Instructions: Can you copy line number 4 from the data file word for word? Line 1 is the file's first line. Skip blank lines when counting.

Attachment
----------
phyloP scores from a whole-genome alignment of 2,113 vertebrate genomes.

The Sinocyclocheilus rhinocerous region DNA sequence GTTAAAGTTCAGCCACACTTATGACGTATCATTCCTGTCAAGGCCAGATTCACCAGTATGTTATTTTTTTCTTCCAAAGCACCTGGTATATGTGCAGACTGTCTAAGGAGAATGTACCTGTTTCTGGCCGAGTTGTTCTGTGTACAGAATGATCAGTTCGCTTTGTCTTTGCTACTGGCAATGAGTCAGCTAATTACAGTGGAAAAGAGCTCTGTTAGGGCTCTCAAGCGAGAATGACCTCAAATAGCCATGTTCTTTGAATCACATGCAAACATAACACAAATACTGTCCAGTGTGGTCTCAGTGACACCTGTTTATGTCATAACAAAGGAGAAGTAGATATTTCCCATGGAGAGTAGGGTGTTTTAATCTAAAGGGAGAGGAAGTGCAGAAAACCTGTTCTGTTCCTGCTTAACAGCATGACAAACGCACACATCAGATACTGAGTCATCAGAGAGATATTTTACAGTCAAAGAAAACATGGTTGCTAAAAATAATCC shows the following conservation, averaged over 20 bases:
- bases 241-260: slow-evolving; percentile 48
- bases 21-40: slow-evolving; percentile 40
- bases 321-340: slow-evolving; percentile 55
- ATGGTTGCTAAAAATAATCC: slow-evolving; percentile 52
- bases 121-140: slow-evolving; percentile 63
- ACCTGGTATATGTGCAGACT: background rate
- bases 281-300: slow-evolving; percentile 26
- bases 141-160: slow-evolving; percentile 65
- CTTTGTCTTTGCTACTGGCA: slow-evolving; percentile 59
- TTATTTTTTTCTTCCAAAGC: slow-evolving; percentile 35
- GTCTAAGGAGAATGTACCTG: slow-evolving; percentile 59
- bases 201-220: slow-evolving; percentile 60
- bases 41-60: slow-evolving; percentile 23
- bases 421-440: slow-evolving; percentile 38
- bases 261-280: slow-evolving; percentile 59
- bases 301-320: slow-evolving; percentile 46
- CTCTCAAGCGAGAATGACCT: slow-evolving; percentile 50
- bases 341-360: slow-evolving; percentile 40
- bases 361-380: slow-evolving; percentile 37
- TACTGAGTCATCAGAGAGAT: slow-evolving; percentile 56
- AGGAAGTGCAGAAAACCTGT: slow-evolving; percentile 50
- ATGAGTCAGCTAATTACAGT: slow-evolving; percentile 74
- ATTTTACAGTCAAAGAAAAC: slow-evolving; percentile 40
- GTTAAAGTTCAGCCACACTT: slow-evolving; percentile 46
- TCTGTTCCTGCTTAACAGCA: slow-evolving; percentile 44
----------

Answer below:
- bases 21-40: slow-evolving; percentile 40